I detected the unmistakable whiff of chagrin from the stenographer classes yesterday when Celtic announced that they will take part in the International Champions Cup this summer.
The hacks really shouldn’t be too pissed off as they will have their place in the AVIVA press box in Dublin to watch Celtic take on Barcelona.
Not too shabby.
However, Celtic being invited to what is undoubtedly a glamour tournament does not fit in with the ‘Old Firm’ narrative.
The stenographers were at one with Mr David Cunningham King when he stated that for him the ideal situation would be a 55/45 share of the spoils in Scottish football.
Sevco would take the lion’s share of the silverware, but Celtic would just have enough success to keep the thing interesting.
This was, even for Mr King, breathtakingly presumptuous.
In one glib and shameless line, he dismissed the likes of Aberdeen and Hearts.
Firstly both these clubs have proud, unbroken histories.
The latter recently emerged from administration and preserved their timeline as a football club.
Consequently, there is no need for anyone in the maroon corner to mouth mangled garbage about “Holding Company Vehicles“ or “Engine Room Subsidiaries”.
Next month Celtic will take on Sevco in the Scottish Cup at Hampden.
This is the first time that the two clubs have met in this competition.
However, the stenographers will gush about the “Old Firm reunited in cup clash” and other such pish.
When Rangers (1872) were heading for oblivion five years ago, your humble correspondent was clattering away here in Donegal busily letting you know what was coming down the Light Blue pipe.
At the same time, the stenographers proved that they were adept at stealth journalism.
When it mattered, they could not be located on any radar screen as the original Ibrox club tumbled into oblivion.
Now the same comprised shills will tell their dwindling readership that ‘Rangers are back’.
In attempting to resurrect a dead duopoly, they’re showing that they’re not at the races.
The Dave King aspiration for a 55/45 spilt of the top prize showed that he believed in the two horse race.
I would wager that there wasn’t a single hack in the room that didn’t agree with him.
The only problem for this extravaganza is that in the ‘Old Firm’ two horse race one of the horses died.
No one told the owner of Rangers in 1999 that the side effects of performance enhancing drugs could include sudden death.
The financial doping over the first decade of the millennium killed Rangers.
The race organisers at Hampden should have known all about this doping scandal as their top guy was in the room when the scam was first embarked upon.
Even in the final year of their life, the world-class administrators could have called time on this fixed race by informing the chaps in Europe that Rangers should not have been allowed into the Champions League steeplechase.
Of course, other stables had every right to complain about that this convenient lack of oversight.
Their failure to do so states to their paying punters that they’re being taken for mugs.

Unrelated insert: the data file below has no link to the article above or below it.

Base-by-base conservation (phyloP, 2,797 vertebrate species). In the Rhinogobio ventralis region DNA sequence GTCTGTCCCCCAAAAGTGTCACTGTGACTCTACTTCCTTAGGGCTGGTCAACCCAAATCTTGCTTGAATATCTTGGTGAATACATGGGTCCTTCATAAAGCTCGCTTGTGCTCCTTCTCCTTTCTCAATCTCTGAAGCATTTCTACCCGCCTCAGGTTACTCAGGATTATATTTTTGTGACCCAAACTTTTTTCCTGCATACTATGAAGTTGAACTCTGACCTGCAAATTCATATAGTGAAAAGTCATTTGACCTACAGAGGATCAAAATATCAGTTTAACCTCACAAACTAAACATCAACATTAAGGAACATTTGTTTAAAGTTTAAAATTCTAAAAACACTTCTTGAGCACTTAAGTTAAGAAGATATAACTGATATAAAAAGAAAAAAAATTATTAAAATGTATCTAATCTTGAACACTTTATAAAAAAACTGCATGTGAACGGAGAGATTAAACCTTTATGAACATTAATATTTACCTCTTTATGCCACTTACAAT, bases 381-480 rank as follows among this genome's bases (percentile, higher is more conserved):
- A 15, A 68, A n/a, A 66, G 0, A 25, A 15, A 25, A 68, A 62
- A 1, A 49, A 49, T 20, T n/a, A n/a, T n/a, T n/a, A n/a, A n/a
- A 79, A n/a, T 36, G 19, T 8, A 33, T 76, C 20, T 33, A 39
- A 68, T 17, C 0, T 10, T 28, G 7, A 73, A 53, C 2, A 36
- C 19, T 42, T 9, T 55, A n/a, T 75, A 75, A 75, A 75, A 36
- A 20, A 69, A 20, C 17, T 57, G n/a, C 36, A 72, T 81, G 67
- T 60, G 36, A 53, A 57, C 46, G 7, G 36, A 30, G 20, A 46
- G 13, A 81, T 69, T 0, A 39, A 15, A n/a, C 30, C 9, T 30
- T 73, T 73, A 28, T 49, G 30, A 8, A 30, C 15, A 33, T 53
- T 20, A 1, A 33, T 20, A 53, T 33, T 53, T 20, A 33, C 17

Despite all their friends in high places Rangers did it all to themselves.
Scamming Hector and concealing documents from HMRC inspectors created the conditions where he would knock back a CVA.
That is what killed Rangers.
When the horse in the Light Blue colours was put down by Hector in 2012, the Ibrox punters couldn’t believe it.
Up against a thoroughbred stable in the East End with genuine champions like Henrik Larsson had forced Sir David Murray to gamble.He lost.
His EBT powered team was much an affront to genuine sport as Lance Armstrong peddling away like Duracell man and leaving honest cyclists in his wake.
Cycling now sees his drug-fuelled victories as tainted and fraudulent.
When doped up Rangers fell over and died in 2012 only the honest were left in the race.
Celtic sauntered across the finishing line and was led around the winner’s enclosure by a proud Irishman from Lurgan.
It was self-evident that The People were inconsolable.
Initially, the media printed the undeniable, but painful truth.
Then Charlie popped up with a panto horse called Sevco, and powerful folk saw some value in pretending it was Rangers.
This met with the approval of The People.
In their grief-stricken state they were only too happy to believe that their club had not just died in front of their eyes.
Having looked the other way as the Rangers story was unfolding the stenographers then threw their lot in with the continuation lie.
Now the hacks tell The People that Sevco the wonder horse is in a stable condition.
Moreover, it isn’t saddled with debt, and their finances aren’t having a ‘mare.
The reality is that this nag is chronically sick, and the owner has a dodgy past.
However, expect the usual award-winning suspects to gush about trainer Warburton Spurring Sevco on to victory.
The inconvenient truth is that Sevco is no more Rangers than the horse owned by Charles of Normandy is actually Ibrox.
Sure, he called it after the dilapidated stadium, but that’s as far as it goes.
The rest of Planet Fitba looks on at this freak show and wonders whether or not to Do Walking Away.
Meanwhile, in the East End of Glasgow ,a man with a heated driveway should really think about contacting UEFA about this shambles before he finds the ground move from under his feet.